Jesus Christ's Human Parentage,
Human Relation to God, Human in all Things
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Luke 2:7, Acts 2:30,
, Acts 13:23, Rom. 1:3, Gal. 4:4, Heb. 7:14
Jesus Christ had a human parentage and human ancestry. He was Mary’s son and
David s seed.
Mary was as truly the mother of
Jesus Christ as God was His
was weary. Compare
slept. Compare Ps.
suffered physical agony.
1 Cor. 15:3
Jesus Christ was subject to weariness, hunger, thirst, agony and death—to the
physical limitations of human nature.
and Moral Limitations
advanced in wisdom and stature and in favor with God and man. He was subject
to human conditions of physical, mental and moral growth.
Mark 11:13, 13:32
SECOND PROPOSITION: The knowledge of
Jesus Christ was subject to limitations.
1.—His knowledge was self-limited. (Phil.
2:5, ESV “Emptied
himself.” Must not press this verse too far. The context shows an emptying of
glory rather than of attributes.)
As a teacher
was divinely and fully inspired so that he spoke “the words of God.”
3.—The indwelling Divine Nature often burst through the veil of flesh (see
passages under Chapter I), but
as a man
he was a real man in his mental make-up.
Heb. 4:15, Heb. 2:18
Jesus Christ was tempted. He was subject to the essential moral limitations of
1.—A carnal nature is not an essential part of human nature. It does not
belong to human nature as God made it. It is what has become part of human
nature by sin.
2.—Heb. 2:14, Phil. 2:5–8
Christ in His moral
limitations was self-limited. He voluntarily placed himself underneath the
essential moral limitations that man is under in order to redeem man. Wondrous
3.—He was tempted “without sin.”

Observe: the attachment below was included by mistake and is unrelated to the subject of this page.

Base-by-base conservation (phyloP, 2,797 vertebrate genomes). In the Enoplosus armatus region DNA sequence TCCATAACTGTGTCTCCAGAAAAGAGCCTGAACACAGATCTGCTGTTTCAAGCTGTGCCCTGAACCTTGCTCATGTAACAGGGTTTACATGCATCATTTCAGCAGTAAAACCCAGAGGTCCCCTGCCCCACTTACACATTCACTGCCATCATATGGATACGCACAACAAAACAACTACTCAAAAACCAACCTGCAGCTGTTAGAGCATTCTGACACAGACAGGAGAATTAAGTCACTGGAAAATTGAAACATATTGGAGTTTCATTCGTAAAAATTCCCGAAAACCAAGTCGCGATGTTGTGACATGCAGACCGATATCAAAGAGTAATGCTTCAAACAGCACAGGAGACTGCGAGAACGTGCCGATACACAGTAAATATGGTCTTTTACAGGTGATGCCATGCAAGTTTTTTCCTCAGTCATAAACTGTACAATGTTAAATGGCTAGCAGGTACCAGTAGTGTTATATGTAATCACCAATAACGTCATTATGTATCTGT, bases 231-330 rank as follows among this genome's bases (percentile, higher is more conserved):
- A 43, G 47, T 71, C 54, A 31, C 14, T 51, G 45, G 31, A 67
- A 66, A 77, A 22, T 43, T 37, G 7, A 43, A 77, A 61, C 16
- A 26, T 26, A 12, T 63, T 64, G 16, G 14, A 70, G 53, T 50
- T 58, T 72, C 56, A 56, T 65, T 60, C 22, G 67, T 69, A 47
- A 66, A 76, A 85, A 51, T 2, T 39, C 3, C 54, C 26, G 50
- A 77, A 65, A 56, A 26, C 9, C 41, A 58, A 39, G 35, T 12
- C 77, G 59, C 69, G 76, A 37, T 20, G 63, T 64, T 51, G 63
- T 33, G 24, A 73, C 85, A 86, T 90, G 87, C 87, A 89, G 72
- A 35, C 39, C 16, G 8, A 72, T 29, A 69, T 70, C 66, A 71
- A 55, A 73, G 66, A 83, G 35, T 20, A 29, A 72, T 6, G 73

Jesus Christ was subject to the intellectual and moral limitations essential
to human nature.
(a) Mark 1:35,
John 6:15, Luke 22:41–45, Heb. 5:7
Jesus Christ prayed (25 times mentioned). He obtained power for work and for
moral victory as other men do, by prayer. He was subject to human conditions
for obtaining what He desired.
Jesus Christ obtained power for His divine works not by His inherent Divinity
but by the anointing of the Holy Spirit. He was subject to the same conditions
of power as other men.
Jesus Christ was subject to limitations in the exercise of power during the
days of His humiliation.
Jesus Christ was subject to human conditions for the obtaining of power and
human limitations in its exercise. This was during the days of His
IV. Human Relation
Jesus Christ called the Father “My God.”
bore the relation of man to God the Father.
V. Human in All
Heb. 2:17, ESV
Jesus Christ was made “in all things” like unto His brethren, subject to all
the physical, mental and moral conditions of existence essential to human
Jesus Christ was in every respect a real man. He became so voluntarily to
redeem man. (Phil.
2:5–8; 2 Cor. 8:9.)
He partook of human nature that we might become partakers of the Divine
nature. 2 Pet. 1:4—“Whereby are given unto us
exceeding great and precious promises; that by these ye might be partakers of
the Divine nature, having escaped the corruption that is in the world through
How shall we reconcile the Bible doctrine of the true Deity of
Jesus Christ with the Bible
doctrine of the real human nature of
That is not our main business. Our first business is to find out what the
various passages mean in their natural grammatical interpretation. Then if we
can reconcile them, well; if not, believe them both and leave the
reconciliation to increasing knowledge. It is a thoroughly vicious principle
of interpretation that we must interpret every passage in the Bible so that we
can readily reconcile it with every other passage. This gives rise to a
one-sided theology. One man becomes a one-sided Calvinist and another a
one-sided Arminian, and so on through the whole gamut of doctrine. Our
business is to find out the plainly intended sense of the passage in hand as
determined by usage of words, grammatical construction and context. Remember
that in many cases two truths that seemed utterly irreconcilable or perfectly
contradictory to us once are now, with increased knowledge, seen to
beautifully harmonize. Truths that still seem to us to be contradictory
perfectly harmonize in the infinite wisdom of God, and will some day, when we
approach more nearly to God’s omniscience, perfectly harmonize in the infinite
wisdom of God, and will some day, when we approach more nearly to God’s
omniscience, perfectly harmonize in our minds. How fearlessly the Bible puts
the Deity and manhood of Jesus Christ
in closest juxtaposition.
Matt. 8:24–26, Luke 3:21,
22, John. 11:38,
44, Luke 9:28,
35, Matt. 16:16,
21, Heb. 1:6,
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